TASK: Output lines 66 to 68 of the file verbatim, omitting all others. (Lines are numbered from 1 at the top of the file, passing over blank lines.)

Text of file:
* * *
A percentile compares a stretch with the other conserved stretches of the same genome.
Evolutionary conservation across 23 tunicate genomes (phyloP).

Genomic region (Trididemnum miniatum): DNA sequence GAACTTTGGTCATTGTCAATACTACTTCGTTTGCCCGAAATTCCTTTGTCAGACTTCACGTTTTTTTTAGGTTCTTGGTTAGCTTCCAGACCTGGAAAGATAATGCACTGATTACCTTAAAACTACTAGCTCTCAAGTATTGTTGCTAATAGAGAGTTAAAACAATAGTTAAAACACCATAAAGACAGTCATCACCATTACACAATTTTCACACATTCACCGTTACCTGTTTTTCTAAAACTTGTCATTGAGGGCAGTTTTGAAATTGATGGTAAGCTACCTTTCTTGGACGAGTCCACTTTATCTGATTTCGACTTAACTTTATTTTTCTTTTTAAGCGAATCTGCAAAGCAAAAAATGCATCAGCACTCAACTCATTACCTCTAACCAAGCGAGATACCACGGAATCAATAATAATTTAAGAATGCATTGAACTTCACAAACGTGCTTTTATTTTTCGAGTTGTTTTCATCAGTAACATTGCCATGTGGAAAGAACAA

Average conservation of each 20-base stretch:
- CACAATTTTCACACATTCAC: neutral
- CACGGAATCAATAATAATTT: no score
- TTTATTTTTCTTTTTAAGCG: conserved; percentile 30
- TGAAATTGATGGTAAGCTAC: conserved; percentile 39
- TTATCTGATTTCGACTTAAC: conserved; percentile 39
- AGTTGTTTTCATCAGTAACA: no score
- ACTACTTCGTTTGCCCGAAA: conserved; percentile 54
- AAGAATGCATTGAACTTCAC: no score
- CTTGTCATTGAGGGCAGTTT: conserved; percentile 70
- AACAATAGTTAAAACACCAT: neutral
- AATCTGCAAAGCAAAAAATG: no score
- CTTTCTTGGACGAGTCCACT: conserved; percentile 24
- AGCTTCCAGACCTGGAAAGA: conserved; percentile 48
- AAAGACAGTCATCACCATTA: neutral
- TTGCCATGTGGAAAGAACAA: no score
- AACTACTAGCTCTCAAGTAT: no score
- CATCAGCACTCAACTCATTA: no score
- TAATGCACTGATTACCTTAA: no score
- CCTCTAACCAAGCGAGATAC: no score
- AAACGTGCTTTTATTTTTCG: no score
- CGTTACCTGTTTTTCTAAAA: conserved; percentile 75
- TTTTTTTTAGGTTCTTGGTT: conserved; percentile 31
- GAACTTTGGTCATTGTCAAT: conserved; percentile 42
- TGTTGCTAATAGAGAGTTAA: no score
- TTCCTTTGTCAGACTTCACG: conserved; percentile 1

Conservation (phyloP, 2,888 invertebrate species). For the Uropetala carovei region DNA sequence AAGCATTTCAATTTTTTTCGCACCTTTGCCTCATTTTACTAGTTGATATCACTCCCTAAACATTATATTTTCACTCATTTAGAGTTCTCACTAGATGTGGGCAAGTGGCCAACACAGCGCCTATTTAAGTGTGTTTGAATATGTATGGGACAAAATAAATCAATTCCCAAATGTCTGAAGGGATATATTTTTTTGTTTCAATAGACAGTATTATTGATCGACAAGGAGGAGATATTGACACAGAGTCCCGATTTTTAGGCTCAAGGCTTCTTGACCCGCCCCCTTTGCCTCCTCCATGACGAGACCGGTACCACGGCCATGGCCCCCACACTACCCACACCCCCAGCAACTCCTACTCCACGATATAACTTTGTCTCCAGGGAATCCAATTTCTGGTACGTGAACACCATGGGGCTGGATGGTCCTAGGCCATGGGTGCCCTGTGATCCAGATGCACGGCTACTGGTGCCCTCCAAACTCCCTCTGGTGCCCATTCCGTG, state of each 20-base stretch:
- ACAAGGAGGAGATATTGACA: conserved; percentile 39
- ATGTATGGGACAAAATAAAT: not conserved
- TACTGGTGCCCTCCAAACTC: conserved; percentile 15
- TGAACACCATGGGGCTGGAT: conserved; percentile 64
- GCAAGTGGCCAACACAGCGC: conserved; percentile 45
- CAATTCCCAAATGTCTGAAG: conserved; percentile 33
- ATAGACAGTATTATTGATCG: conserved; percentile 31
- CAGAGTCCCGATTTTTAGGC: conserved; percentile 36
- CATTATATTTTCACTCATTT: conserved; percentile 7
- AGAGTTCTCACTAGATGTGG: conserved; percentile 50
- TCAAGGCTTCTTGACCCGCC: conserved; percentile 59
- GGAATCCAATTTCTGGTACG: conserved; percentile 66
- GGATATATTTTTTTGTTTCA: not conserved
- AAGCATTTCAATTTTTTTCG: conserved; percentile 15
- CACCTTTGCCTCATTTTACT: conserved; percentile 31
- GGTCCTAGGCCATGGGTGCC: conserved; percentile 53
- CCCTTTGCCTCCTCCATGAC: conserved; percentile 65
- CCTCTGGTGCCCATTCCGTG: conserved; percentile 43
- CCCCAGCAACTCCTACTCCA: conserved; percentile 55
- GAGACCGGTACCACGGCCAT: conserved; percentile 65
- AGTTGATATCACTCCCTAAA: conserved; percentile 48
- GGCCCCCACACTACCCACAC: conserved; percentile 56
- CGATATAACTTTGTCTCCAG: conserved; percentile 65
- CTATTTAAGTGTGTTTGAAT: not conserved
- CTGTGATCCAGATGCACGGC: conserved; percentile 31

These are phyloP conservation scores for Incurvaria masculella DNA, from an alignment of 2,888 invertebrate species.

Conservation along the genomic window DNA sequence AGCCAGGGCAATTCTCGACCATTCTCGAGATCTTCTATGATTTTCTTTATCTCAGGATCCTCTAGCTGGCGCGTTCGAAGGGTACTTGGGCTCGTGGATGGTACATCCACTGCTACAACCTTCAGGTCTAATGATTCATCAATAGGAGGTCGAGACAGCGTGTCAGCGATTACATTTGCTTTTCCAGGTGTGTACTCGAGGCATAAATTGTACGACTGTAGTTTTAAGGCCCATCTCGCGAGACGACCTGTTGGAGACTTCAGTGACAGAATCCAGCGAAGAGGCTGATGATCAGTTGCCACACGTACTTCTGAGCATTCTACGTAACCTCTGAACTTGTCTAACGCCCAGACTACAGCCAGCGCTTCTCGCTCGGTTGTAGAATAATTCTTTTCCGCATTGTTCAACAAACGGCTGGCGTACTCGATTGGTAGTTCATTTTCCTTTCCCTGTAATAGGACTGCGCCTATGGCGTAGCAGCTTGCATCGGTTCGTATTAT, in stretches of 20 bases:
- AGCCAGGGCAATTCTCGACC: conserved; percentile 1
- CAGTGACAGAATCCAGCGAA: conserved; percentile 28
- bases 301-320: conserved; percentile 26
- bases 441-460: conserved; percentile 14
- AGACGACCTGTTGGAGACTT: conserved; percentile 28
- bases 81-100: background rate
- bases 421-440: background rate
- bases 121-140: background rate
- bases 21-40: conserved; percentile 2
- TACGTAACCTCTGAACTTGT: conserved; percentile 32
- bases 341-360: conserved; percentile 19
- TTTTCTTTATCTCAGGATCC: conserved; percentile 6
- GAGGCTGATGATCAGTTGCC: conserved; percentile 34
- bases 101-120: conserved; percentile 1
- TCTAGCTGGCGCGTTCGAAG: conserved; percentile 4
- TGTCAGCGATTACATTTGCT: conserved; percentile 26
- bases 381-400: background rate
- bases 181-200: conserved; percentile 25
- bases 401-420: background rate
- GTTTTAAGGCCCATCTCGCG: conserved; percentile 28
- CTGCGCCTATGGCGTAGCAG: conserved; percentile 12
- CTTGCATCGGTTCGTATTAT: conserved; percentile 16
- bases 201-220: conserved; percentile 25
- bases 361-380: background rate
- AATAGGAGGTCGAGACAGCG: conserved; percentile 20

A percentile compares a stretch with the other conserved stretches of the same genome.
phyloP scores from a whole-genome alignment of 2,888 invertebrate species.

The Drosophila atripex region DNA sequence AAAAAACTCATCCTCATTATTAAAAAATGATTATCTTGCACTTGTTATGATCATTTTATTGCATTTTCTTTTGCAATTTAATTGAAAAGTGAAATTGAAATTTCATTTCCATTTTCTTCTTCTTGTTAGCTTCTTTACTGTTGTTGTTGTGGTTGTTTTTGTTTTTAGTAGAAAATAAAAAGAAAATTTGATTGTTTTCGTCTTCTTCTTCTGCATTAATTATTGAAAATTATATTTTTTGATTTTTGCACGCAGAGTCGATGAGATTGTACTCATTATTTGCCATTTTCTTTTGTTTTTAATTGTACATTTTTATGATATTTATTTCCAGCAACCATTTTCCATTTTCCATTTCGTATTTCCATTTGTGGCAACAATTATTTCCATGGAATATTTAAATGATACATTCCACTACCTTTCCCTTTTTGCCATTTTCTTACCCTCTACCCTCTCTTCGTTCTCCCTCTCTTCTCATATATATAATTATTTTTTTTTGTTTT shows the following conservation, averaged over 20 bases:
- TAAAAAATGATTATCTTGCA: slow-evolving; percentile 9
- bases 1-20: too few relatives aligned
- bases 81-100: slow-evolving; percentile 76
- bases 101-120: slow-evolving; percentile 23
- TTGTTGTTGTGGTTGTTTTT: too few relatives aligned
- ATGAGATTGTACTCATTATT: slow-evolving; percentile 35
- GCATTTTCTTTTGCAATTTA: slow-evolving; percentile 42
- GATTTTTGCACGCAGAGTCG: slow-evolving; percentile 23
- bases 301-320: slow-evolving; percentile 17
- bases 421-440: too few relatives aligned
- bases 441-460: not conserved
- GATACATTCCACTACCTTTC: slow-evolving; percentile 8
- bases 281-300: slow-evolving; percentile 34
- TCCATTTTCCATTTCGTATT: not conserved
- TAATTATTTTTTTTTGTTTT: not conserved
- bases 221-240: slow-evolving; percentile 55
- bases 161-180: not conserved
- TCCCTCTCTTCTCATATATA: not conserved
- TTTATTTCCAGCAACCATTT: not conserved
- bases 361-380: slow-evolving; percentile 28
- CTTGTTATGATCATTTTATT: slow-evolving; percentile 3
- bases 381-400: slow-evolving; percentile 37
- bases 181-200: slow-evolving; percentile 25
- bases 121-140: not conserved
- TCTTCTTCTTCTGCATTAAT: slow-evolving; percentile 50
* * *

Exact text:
- bases 21-40: conserved; percentile 2
- TACGTAACCTCTGAACTTGT: conserved; percentile 32
- bases 341-360: conserved; percentile 19